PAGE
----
On the move.
With the onset of WWII and the need for the local manufacturing industries to supply defence equipment, the Goetz directors decided that the Batman Street site in West Melbourne was by now inadequate for the tasks that lay ahead. Although still operating from Batman Street when this news article appeared, the company had purchased land in Hall Street, Spotswood and a new factory was under construction. Goetz also changed from a Pty Ltd company to a public company from April 1st 1939, certified later that month (see below).
Below: W. G. Goetz and Sons Limited certificate of entitlement to commence business as a public company, dated 29th April, 1939. Click image to enlarge.
Below: Goetz goes public and plans to build a factory at Spotswood.
From The Herald. 30th March 1939. Click image to enlarge.
Below: Goetz (still operating from West Melbourne) purchase land in Spotswood so they can expand operations ‘to produce the necessary plant and equipment’ for the war effort.
From the Adelaide News. 30th May 1939, p.25. Click image to enlarge.
See also Goetz Annexe page War Years – Goetz Annexe
It was around this time that Goetz paid off the mortgage for the Batman Street site. Discharge from the mortgage is recorded on the Certificate of Title dated 22nd May 1939. Following the move to the new site in Spotswood, the Batman Street site was sold to Demco Machinery Co. (Victoria) Pty. Ltd., the transfer of title dated 2nd September 1939.
Above: ‘The Sun’ 3rd May, 1939. Click image for larger version
Above: ‘The Age’ 5th May, 1939. Click image for larger version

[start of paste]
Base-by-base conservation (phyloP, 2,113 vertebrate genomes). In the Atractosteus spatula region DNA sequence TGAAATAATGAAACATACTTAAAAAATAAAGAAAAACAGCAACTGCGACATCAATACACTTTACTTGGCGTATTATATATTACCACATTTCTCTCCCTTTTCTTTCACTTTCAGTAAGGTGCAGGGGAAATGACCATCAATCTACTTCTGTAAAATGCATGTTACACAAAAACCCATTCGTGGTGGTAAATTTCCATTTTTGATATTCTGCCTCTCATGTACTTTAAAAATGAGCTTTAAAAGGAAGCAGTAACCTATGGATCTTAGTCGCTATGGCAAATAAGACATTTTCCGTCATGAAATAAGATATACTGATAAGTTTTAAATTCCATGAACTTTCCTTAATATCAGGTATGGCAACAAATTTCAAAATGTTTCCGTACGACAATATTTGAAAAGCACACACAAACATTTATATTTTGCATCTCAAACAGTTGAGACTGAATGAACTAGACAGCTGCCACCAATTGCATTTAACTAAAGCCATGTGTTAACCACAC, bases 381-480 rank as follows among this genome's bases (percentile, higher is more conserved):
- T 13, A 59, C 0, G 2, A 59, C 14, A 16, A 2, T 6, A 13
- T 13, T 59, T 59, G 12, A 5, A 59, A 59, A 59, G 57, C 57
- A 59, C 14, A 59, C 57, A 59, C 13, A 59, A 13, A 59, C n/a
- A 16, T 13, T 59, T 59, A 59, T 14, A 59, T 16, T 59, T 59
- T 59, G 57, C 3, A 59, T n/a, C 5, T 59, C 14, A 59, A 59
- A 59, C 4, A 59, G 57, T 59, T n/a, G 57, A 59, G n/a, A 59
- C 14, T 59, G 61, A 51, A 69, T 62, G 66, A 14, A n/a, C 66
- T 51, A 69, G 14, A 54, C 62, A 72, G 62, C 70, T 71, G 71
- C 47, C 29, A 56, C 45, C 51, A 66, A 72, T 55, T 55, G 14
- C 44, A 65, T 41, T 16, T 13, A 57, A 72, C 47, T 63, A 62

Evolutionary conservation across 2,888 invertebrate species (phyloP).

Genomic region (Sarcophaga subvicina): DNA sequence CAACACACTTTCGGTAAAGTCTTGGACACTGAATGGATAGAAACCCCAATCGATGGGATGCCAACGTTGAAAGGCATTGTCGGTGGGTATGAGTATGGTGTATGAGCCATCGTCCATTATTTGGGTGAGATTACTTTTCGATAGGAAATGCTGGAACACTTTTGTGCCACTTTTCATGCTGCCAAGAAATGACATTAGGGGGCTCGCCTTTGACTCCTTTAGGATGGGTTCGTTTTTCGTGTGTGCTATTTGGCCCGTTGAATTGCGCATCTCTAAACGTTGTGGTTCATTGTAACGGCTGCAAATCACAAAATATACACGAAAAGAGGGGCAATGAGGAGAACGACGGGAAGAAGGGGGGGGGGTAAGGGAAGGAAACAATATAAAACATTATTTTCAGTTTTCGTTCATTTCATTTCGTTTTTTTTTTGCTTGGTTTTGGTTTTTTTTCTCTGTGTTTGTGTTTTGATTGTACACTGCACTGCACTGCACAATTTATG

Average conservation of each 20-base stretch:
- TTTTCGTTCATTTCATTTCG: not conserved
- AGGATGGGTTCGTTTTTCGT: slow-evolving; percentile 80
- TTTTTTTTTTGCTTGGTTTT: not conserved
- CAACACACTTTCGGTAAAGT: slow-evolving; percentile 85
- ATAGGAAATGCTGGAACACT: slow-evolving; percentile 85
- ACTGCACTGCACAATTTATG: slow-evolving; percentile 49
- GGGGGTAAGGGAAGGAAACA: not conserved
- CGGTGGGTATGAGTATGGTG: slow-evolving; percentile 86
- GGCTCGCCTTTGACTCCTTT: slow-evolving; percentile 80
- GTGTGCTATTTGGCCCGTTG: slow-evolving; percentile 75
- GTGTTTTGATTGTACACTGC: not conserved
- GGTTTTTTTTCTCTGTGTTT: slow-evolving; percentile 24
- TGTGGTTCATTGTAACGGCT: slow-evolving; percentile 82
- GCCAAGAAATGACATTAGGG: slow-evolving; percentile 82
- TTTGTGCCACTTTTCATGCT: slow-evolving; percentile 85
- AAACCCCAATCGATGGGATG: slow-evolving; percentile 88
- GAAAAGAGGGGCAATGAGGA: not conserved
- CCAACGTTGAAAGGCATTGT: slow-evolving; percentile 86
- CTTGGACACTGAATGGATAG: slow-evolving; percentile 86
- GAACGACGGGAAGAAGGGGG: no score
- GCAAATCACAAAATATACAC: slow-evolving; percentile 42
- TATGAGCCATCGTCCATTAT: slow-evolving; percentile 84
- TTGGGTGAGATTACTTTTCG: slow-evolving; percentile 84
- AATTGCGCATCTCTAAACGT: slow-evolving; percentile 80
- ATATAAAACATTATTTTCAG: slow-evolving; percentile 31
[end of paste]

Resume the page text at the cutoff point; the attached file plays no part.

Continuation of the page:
Below: 136-140 Hall St. Spotswood, with Burleigh Street on the right looking east towards the Yarra River (out of shot), showing the Goetz roof sign (still on the building as of 2020, but in need of restoration!) and the caretaker’s house next to the office block. c1960
Below: With the Yarra River in the background and looking in a similar direction as the 1960s photo above, the vacant site on the corner of Hall and Burleigh Streets (with the two lone trees) that would become Goetz is clearly visible in the middle of the photograph. The Bickford, Smith and Co. Explosives factory is the large building to the left. Fronting Hall Street next door to the vacant block is the caretaker’s house seen in the 1960s photo above.
Airspy Collection, Charles Daniel Pratt 1892-1968 photographer, State Library of Victoria. Identifier: H91.160/87 c1933. Click image for larger version, or see SLV image here.
Below: Spotswood aerial photo looking south-west, around 1928 – 1930. Bickford, Smith and Co. Explosives, who had become associated with the chemical firm, Nobel (Australasia), built their factory in Hall Street in 1911. On 22nd June 1939 Goetz purchased some of the land at the corner of Hall and Burleigh Streets (part of CA 50, Lot 1 of 7 Parish of Cut Paw Paw) and began construction of their factory soon after; then in 1947, Goetz purchased more of the land from the then owners, the Department of Munitions (for whom Goetz operated a munitions production annexe during WWII), through the Commonwealth Disposals Commission.
Airspy Collection, Charles Daniel Pratt 1892-1968 photographer, State Library of Victoria. Identifier: H29860 c1930. Click image for larger annotated version, or see SLV image here.
Below: 2018 Google Earth view.
Below: Two views from Heritage Council Victoria, Victorian Heritage Database. W Goetz & Sons Ltd Complex, Hobsons Bay Heritage Study 2006. Read more about the ‘Statement of Significance’ of the Goetz site on the VHD web page.
The caretaker’s house in Hall Street (see also in the two b/w aerial photos above), demolished by the new Goetz owner, despite a heritage overlay. Behind the Goetz site and to the rear left (between light pole and tree), there is a glimpse of the former Bickford, Smith and Co. Explosives Factory dating from 1911. Bickford, Smith and Co. sold part of their land (see aerial photos above) to Goetz around 22nd June 1939.